Microsoft Should License Surface Technology and Brand to Partners
Microsoft’s Surface PCs are yet to hit the market so it may sound odd for me to propose what I am about to propose. However, the potential impact of a Microsoft branded tablet for their partners is significant if Microsoft is actually choosing to compete with them. I tend to believe Microsoft may be challenging them and in the process creating some useful and innovative solutions designed to help their partners not compete with them.
Surface PC is being positioned as a new family of computers. There is some truth to that and there isn’t at the same time. This is a class of computer some call convertibles but we refer to them as Hybrids. We have written many articles about this form factor and why we think it is interesting. The key takeaway is that to truly engage in productivity tasks a keyboard is a necessary accessory and we already see demand in professionals and many consumers to use a keyboard with their iPad.
The demand is there and Microsoft believes Windows 8 is uniquely positioned to meet the needs of the customer who wants true tablet and true notebook functionality in the same device–and they may be right. I say that because if there is a sweet spot in the market for a product like Surface, Microsoft is the only one merging touch and mouse / keyboard computing to a single OS. Microsoft may not have been the first to create a product like this but they may be the first ones who make it work.
With all of this context I believe the smartest thing Microsoft can do is license the Surface Brand and many of their hardware innovations like the Touch Cover, Type Cover, Vapor MG, Digital Ink, etc., to any hardware partners who wants to make a Windows 8 Tablet.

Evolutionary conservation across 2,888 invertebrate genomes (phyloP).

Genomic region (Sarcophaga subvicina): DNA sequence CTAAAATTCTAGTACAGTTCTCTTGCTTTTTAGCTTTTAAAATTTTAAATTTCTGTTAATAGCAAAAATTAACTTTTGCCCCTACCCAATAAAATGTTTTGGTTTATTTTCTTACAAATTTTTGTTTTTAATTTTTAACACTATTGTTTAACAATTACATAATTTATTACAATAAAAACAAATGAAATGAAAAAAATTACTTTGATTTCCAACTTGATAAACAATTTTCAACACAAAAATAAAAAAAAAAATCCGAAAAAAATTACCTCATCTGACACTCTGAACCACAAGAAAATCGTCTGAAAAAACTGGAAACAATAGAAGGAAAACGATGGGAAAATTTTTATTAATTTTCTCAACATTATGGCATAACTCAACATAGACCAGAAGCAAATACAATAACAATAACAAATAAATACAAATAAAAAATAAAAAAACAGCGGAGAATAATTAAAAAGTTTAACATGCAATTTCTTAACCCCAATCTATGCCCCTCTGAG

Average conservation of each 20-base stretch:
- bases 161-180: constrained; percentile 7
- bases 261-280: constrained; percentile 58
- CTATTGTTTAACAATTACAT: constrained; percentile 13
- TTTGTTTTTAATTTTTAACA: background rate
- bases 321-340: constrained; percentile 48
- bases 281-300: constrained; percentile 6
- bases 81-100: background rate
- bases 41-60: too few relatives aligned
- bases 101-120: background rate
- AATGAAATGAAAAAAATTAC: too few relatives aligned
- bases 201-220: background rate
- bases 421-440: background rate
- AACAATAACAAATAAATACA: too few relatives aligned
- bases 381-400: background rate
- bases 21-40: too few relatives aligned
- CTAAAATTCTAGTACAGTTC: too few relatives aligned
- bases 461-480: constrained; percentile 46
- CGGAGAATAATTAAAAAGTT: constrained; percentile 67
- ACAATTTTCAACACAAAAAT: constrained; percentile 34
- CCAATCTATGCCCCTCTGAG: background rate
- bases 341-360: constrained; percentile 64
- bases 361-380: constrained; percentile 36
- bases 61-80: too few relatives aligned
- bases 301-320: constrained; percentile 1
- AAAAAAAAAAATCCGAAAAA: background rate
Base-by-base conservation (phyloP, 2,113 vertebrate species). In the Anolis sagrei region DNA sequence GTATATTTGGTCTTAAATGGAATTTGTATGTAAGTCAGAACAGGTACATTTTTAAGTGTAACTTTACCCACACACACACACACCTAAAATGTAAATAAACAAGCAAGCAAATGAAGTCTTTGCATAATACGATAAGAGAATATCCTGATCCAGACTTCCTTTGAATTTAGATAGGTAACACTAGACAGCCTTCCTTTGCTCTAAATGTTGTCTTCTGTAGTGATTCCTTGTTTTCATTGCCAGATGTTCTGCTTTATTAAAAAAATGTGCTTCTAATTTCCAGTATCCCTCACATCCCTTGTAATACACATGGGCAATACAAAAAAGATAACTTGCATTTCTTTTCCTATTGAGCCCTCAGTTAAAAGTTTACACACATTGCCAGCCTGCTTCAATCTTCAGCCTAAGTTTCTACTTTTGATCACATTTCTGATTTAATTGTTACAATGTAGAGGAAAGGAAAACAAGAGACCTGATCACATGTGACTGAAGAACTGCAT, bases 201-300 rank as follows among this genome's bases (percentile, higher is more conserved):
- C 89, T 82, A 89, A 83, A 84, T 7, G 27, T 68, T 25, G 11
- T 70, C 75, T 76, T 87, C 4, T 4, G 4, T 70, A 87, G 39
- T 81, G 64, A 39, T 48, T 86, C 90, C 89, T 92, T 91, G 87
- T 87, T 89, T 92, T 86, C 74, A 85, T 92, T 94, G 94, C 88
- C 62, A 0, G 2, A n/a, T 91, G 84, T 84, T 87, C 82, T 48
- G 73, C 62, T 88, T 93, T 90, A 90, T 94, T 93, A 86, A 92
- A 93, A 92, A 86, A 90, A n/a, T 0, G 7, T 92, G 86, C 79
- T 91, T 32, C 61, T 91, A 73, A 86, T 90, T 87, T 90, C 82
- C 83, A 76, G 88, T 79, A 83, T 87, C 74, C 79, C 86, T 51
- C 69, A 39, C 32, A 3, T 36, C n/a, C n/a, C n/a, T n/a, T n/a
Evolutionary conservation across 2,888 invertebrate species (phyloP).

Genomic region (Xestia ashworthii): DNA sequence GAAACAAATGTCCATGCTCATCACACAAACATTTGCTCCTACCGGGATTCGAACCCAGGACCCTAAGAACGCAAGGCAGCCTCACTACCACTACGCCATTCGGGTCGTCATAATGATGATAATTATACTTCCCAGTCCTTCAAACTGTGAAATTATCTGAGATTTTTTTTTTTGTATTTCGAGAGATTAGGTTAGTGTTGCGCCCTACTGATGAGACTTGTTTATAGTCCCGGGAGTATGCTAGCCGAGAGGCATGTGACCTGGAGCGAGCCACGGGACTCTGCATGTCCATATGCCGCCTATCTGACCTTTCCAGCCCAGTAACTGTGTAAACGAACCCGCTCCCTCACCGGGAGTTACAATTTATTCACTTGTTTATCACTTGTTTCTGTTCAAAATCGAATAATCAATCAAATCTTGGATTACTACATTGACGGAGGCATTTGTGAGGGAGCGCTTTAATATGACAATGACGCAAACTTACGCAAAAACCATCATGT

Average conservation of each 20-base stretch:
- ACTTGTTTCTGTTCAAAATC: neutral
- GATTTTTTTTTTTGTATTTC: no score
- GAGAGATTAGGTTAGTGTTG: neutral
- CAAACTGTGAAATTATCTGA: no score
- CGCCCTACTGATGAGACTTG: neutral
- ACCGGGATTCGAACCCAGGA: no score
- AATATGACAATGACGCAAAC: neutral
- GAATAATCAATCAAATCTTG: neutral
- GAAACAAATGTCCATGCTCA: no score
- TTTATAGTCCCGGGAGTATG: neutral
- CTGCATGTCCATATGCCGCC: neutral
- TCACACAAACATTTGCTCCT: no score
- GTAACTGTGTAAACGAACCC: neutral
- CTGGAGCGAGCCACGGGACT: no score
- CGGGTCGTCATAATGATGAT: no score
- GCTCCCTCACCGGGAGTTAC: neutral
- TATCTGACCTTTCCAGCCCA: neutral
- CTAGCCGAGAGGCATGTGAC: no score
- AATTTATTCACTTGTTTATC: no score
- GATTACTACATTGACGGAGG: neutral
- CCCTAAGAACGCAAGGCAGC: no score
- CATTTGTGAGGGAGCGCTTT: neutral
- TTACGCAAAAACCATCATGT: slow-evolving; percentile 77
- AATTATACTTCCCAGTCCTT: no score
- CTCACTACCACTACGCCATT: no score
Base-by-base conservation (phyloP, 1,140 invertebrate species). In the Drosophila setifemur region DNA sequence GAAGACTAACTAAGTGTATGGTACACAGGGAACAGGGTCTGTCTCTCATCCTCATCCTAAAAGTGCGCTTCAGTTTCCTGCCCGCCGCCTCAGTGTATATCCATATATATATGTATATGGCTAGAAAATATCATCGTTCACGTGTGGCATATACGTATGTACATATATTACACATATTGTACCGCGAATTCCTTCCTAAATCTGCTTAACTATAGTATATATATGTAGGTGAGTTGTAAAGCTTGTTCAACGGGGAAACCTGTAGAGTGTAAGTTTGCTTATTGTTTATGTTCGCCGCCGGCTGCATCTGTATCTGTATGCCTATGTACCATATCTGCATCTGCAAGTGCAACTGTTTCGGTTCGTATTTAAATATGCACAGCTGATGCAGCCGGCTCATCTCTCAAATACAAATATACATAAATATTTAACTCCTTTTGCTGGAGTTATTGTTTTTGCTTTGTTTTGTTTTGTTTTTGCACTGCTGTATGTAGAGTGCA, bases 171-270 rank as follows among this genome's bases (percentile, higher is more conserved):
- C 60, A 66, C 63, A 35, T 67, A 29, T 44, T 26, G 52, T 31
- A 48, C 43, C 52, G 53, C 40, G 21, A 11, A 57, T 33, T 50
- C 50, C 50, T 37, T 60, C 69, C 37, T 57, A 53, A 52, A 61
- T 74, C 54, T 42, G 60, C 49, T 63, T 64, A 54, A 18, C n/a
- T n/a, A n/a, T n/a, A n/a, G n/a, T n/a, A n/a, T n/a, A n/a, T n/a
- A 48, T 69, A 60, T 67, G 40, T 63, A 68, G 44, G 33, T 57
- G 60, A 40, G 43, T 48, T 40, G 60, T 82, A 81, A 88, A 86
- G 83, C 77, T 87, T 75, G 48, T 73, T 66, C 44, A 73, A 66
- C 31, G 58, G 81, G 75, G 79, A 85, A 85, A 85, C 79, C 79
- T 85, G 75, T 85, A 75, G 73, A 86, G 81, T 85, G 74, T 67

In this scenario Surface could be to Microsoft what UltraBooks are to Intel. Microsoft can influence the specifics of the hardware and provide them with the tools to create Surface PCs. Microsoft could still sell keyboard accessories or perhaps others they come up as well, which is a model they are already successful with.
This path would also allow Microsoft to build the Surface brand and keep all Windows 8 tablets under the same brand. This is a good positioning strategy so consumers are not confused when they see an OEM tablet which is not a surface computer but is similar. Given the youthfulness of the tablet category, and the challenge of a horizontal platform while a market is maturing, the less confusion in the market the better. Given what I have seen so far the best path forward is for every Windows 8 tablet to be a Surface PC whether it has the Microsoft brand on it or not. Lastly, this move would not put Microsoft in a position to compete with their partners but rather spur interest in a category that is beneficial to the Windows ecosystem. They can then let their hardware partners take it from there and come up with differentiators that fit the surface computing paradigm.
This direction would require Microsoft to work much closer with their hardware partners going forward. Something I believe Microsoft should have been doing all along and yet they have not. This has led to quite a bit of frustration with some partners to which I have first hand knowledge of.
From what I have seen so far there are enough interesting features to generate interest in Surface PCs. The bottom line is many professionals and some consumers are looking to unite a keyboard with a tablet. For those a Surface PC may be a viable option. However, we believe that even though the hardware is compelling, it will not change the fact that for Microsoft to be successful customers have to want more than the hardware, they have to want Windows 8.
The challenge staring Microsoft in the face is convincing customers Windows 8 is a software platform worth their time, energy, and overall commitment.
The bottom line is I am excited by what I saw. More importantly I am impressed that Microsoft did something bold and took a risk. Whether it works or not, this is the kind of thing they needed to do to stay relevant in the new era of personal computing.